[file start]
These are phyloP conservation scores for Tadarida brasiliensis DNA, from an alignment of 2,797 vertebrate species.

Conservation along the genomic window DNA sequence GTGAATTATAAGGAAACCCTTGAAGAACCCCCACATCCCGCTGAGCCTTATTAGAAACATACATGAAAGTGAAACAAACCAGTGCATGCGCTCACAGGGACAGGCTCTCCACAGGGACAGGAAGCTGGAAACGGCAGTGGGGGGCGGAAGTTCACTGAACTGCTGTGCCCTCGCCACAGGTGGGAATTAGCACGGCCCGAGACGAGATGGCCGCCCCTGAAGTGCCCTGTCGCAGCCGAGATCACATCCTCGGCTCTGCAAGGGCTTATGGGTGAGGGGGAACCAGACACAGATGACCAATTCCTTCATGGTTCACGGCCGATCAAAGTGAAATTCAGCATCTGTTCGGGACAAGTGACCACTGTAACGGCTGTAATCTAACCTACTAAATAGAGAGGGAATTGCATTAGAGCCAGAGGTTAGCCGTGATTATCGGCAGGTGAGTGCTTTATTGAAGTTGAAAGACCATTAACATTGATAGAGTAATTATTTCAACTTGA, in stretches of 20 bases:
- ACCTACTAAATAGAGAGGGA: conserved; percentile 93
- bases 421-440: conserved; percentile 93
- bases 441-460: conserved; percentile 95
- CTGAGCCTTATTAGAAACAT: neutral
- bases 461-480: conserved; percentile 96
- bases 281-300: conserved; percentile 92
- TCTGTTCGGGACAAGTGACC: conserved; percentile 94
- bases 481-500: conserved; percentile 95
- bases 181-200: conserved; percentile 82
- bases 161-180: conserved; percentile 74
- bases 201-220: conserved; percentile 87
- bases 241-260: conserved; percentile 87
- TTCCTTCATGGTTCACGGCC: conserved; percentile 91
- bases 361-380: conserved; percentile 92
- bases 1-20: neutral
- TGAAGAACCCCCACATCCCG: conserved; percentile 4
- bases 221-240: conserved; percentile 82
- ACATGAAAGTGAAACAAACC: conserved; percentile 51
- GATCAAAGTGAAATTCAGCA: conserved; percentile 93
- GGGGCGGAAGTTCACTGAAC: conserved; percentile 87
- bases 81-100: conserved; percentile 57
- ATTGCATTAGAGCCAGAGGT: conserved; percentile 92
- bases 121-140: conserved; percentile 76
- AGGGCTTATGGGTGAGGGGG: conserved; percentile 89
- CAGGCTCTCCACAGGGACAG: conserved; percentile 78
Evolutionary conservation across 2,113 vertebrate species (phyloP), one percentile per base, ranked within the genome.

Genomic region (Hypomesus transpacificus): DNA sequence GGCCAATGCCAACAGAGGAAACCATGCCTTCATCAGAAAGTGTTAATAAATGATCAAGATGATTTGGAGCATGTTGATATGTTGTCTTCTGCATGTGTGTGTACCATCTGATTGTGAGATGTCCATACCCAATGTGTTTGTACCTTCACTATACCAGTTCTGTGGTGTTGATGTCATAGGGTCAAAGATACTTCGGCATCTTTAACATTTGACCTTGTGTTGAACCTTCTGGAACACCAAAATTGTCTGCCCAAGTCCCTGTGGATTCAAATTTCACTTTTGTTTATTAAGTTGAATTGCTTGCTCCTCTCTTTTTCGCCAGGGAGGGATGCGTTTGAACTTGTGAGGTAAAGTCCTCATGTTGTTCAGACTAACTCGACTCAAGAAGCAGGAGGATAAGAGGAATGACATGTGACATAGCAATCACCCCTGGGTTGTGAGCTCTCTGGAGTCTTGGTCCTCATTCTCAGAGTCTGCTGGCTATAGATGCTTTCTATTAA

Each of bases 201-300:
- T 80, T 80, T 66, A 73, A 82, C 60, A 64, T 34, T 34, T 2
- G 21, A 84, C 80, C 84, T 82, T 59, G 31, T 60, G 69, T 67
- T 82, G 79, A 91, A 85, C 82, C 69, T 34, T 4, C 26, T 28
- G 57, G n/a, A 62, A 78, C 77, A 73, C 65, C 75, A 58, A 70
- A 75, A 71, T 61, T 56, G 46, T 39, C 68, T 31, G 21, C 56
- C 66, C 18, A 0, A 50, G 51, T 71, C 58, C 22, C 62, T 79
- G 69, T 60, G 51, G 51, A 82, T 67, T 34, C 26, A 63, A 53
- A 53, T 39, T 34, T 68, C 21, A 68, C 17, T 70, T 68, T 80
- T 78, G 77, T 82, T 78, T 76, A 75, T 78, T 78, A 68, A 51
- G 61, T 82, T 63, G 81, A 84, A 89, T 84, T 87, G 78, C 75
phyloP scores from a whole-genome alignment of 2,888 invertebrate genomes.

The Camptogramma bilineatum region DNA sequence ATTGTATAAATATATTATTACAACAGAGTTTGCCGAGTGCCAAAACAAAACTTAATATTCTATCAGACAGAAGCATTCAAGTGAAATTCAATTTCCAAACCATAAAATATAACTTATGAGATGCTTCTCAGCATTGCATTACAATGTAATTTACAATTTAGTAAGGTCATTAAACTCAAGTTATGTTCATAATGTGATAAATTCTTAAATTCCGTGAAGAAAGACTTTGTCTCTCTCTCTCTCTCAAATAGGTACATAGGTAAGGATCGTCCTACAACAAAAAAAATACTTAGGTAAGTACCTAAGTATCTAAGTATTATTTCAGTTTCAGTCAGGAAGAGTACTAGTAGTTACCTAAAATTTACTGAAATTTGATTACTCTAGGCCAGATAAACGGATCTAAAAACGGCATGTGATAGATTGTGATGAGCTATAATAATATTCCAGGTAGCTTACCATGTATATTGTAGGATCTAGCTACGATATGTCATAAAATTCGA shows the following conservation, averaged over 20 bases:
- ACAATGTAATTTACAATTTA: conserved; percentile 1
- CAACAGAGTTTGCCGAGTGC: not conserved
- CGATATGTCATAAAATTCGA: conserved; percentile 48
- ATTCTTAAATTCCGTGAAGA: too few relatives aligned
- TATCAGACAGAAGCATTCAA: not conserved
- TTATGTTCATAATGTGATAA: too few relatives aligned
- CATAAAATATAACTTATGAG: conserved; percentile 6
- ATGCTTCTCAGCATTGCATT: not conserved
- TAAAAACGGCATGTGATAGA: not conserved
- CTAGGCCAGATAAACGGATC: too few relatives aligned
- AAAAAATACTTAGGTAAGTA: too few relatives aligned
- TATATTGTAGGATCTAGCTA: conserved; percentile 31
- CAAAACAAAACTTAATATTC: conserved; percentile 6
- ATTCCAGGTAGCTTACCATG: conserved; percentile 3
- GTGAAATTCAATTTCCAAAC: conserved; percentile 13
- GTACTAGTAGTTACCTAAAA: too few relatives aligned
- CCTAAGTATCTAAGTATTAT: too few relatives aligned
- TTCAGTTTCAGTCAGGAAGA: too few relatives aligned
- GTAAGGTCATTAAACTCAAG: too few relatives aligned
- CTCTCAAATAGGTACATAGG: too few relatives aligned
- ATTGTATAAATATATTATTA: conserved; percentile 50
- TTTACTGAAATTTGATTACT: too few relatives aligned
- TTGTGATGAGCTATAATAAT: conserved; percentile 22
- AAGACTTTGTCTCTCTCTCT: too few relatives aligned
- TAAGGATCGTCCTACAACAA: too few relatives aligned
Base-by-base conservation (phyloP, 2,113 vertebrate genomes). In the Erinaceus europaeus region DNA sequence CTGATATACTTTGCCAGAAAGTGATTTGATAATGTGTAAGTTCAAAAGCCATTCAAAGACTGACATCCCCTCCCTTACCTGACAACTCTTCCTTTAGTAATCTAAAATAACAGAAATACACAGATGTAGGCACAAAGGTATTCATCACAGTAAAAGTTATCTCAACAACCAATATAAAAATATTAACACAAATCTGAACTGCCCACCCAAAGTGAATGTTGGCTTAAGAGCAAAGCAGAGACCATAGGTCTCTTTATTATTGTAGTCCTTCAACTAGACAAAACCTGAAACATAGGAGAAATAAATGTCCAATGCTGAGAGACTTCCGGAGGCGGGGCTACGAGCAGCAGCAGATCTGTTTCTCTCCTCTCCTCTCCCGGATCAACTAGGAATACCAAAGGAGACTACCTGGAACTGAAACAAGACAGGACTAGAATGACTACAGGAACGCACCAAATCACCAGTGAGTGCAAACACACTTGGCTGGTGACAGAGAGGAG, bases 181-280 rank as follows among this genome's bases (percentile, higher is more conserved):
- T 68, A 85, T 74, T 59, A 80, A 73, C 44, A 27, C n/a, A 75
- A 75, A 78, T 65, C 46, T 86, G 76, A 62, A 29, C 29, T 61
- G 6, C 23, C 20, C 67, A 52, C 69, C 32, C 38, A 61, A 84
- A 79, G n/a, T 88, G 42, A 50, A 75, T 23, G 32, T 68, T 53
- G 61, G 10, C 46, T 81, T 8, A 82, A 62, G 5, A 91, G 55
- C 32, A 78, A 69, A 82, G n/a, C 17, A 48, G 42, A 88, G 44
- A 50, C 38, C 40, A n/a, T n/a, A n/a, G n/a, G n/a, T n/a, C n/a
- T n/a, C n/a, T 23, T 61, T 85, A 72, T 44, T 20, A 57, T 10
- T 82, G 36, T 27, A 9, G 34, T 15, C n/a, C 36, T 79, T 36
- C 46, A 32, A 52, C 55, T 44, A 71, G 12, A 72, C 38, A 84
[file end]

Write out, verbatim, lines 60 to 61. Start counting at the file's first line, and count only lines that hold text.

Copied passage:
- TTCAGTTTCAGTCAGGAAGA: too few relatives aligned
- GTAAGGTCATTAAACTCAAG: too few relatives aligned